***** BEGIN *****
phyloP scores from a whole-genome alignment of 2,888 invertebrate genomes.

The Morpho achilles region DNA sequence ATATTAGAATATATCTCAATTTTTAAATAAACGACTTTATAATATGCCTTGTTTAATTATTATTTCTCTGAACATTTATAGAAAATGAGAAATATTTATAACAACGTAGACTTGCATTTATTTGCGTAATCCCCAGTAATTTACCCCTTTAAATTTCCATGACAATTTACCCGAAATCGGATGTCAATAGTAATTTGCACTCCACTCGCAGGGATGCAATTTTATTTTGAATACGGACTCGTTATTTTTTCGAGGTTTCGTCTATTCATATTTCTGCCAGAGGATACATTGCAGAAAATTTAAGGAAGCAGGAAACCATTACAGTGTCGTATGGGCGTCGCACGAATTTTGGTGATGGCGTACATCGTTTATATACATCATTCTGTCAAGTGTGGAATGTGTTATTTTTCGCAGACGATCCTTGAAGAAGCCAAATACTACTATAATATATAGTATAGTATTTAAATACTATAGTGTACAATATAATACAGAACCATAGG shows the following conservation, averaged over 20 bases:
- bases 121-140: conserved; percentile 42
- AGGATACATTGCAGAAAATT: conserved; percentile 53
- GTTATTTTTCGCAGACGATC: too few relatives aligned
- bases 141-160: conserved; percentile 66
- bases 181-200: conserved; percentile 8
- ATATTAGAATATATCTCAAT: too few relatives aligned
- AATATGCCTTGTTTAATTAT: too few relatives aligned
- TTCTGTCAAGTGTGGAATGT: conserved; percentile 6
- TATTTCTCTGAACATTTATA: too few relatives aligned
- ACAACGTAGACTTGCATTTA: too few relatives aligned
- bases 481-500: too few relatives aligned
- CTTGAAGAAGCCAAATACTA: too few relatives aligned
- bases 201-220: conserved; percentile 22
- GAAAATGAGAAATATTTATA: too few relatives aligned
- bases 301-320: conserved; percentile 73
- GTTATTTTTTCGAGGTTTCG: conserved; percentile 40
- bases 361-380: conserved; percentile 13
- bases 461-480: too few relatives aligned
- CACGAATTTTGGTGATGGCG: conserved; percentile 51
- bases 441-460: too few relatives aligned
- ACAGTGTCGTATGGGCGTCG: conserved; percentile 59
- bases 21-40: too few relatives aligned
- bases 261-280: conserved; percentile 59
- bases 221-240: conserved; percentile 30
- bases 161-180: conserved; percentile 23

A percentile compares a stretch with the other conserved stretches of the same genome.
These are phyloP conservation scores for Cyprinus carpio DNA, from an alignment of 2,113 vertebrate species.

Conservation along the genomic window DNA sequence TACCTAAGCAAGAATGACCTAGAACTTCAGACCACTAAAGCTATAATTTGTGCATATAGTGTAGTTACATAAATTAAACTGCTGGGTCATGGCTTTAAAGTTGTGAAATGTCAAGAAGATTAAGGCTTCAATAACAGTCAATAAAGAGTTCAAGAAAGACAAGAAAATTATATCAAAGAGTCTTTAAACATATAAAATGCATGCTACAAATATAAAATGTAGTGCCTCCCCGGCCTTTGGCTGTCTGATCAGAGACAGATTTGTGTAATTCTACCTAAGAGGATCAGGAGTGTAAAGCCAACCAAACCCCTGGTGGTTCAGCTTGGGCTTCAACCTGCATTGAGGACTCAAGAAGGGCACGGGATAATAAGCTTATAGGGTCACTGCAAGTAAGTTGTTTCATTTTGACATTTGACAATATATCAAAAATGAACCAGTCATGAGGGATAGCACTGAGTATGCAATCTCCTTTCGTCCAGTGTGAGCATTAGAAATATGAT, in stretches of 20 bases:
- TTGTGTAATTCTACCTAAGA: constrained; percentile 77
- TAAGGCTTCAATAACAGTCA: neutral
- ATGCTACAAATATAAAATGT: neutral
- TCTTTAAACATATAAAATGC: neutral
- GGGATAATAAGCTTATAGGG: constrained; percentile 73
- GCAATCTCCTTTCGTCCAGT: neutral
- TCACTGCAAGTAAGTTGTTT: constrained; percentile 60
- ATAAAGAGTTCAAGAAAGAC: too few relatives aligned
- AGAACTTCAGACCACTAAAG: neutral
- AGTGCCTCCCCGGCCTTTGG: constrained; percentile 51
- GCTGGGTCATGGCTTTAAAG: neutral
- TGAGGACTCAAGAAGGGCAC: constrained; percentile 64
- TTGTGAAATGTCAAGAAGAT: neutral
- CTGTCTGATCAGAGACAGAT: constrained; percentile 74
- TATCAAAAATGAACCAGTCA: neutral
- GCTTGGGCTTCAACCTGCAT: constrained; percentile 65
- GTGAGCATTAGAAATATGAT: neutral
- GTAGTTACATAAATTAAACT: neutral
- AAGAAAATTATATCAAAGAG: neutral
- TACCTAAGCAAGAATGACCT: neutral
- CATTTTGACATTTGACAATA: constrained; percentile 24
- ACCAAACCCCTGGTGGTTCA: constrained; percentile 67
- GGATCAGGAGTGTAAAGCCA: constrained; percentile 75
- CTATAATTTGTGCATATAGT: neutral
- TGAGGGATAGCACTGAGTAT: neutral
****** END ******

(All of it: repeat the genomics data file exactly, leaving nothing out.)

phyloP scores from a whole-genome alignment of 2,888 invertebrate genomes.

The Morpho achilles region DNA sequence ATATTAGAATATATCTCAATTTTTAAATAAACGACTTTATAATATGCCTTGTTTAATTATTATTTCTCTGAACATTTATAGAAAATGAGAAATATTTATAACAACGTAGACTTGCATTTATTTGCGTAATCCCCAGTAATTTACCCCTTTAAATTTCCATGACAATTTACCCGAAATCGGATGTCAATAGTAATTTGCACTCCACTCGCAGGGATGCAATTTTATTTTGAATACGGACTCGTTATTTTTTCGAGGTTTCGTCTATTCATATTTCTGCCAGAGGATACATTGCAGAAAATTTAAGGAAGCAGGAAACCATTACAGTGTCGTATGGGCGTCGCACGAATTTTGGTGATGGCGTACATCGTTTATATACATCATTCTGTCAAGTGTGGAATGTGTTATTTTTCGCAGACGATCCTTGAAGAAGCCAAATACTACTATAATATATAGTATAGTATTTAAATACTATAGTGTACAATATAATACAGAACCATAGG shows the following conservation, averaged over 20 bases:
- bases 121-140: conserved; percentile 42
- AGGATACATTGCAGAAAATT: conserved; percentile 53
- GTTATTTTTCGCAGACGATC: too few relatives aligned
- bases 141-160: conserved; percentile 66
- bases 181-200: conserved; percentile 8
- ATATTAGAATATATCTCAAT: too few relatives aligned
- AATATGCCTTGTTTAATTAT: too few relatives aligned
- TTCTGTCAAGTGTGGAATGT: conserved; percentile 6
- TATTTCTCTGAACATTTATA: too few relatives aligned
- ACAACGTAGACTTGCATTTA: too few relatives aligned
- bases 481-500: too few relatives aligned
- CTTGAAGAAGCCAAATACTA: too few relatives aligned
- bases 201-220: conserved; percentile 22
- GAAAATGAGAAATATTTATA: too few relatives aligned
- bases 301-320: conserved; percentile 73
- GTTATTTTTTCGAGGTTTCG: conserved; percentile 40
- bases 361-380: conserved; percentile 13
- bases 461-480: too few relatives aligned
- CACGAATTTTGGTGATGGCG: conserved; percentile 51
- bases 441-460: too few relatives aligned
- ACAGTGTCGTATGGGCGTCG: conserved; percentile 59
- bases 21-40: too few relatives aligned
- bases 261-280: conserved; percentile 59
- bases 221-240: conserved; percentile 30
- bases 161-180: conserved; percentile 23

A percentile compares a stretch with the other conserved stretches of the same genome.
These are phyloP conservation scores for Cyprinus carpio DNA, from an alignment of 2,113 vertebrate species.

Conservation along the genomic window DNA sequence TACCTAAGCAAGAATGACCTAGAACTTCAGACCACTAAAGCTATAATTTGTGCATATAGTGTAGTTACATAAATTAAACTGCTGGGTCATGGCTTTAAAGTTGTGAAATGTCAAGAAGATTAAGGCTTCAATAACAGTCAATAAAGAGTTCAAGAAAGACAAGAAAATTATATCAAAGAGTCTTTAAACATATAAAATGCATGCTACAAATATAAAATGTAGTGCCTCCCCGGCCTTTGGCTGTCTGATCAGAGACAGATTTGTGTAATTCTACCTAAGAGGATCAGGAGTGTAAAGCCAACCAAACCCCTGGTGGTTCAGCTTGGGCTTCAACCTGCATTGAGGACTCAAGAAGGGCACGGGATAATAAGCTTATAGGGTCACTGCAAGTAAGTTGTTTCATTTTGACATTTGACAATATATCAAAAATGAACCAGTCATGAGGGATAGCACTGAGTATGCAATCTCCTTTCGTCCAGTGTGAGCATTAGAAATATGAT, in stretches of 20 bases:
- TTGTGTAATTCTACCTAAGA: constrained; percentile 77
- TAAGGCTTCAATAACAGTCA: neutral
- ATGCTACAAATATAAAATGT: neutral
- TCTTTAAACATATAAAATGC: neutral
- GGGATAATAAGCTTATAGGG: constrained; percentile 73
- GCAATCTCCTTTCGTCCAGT: neutral
- TCACTGCAAGTAAGTTGTTT: constrained; percentile 60
- ATAAAGAGTTCAAGAAAGAC: too few relatives aligned
- AGAACTTCAGACCACTAAAG: neutral
- AGTGCCTCCCCGGCCTTTGG: constrained; percentile 51
- GCTGGGTCATGGCTTTAAAG: neutral
- TGAGGACTCAAGAAGGGCAC: constrained; percentile 64
- TTGTGAAATGTCAAGAAGAT: neutral
- CTGTCTGATCAGAGACAGAT: constrained; percentile 74
- TATCAAAAATGAACCAGTCA: neutral
- GCTTGGGCTTCAACCTGCAT: constrained; percentile 65
- GTGAGCATTAGAAATATGAT: neutral
- GTAGTTACATAAATTAAACT: neutral
- AAGAAAATTATATCAAAGAG: neutral
- TACCTAAGCAAGAATGACCT: neutral
- CATTTTGACATTTGACAATA: constrained; percentile 24
- ACCAAACCCCTGGTGGTTCA: constrained; percentile 67
- GGATCAGGAGTGTAAAGCCA: constrained; percentile 75
- CTATAATTTGTGCATATAGT: neutral
- TGAGGGATAGCACTGAGTAT: neutral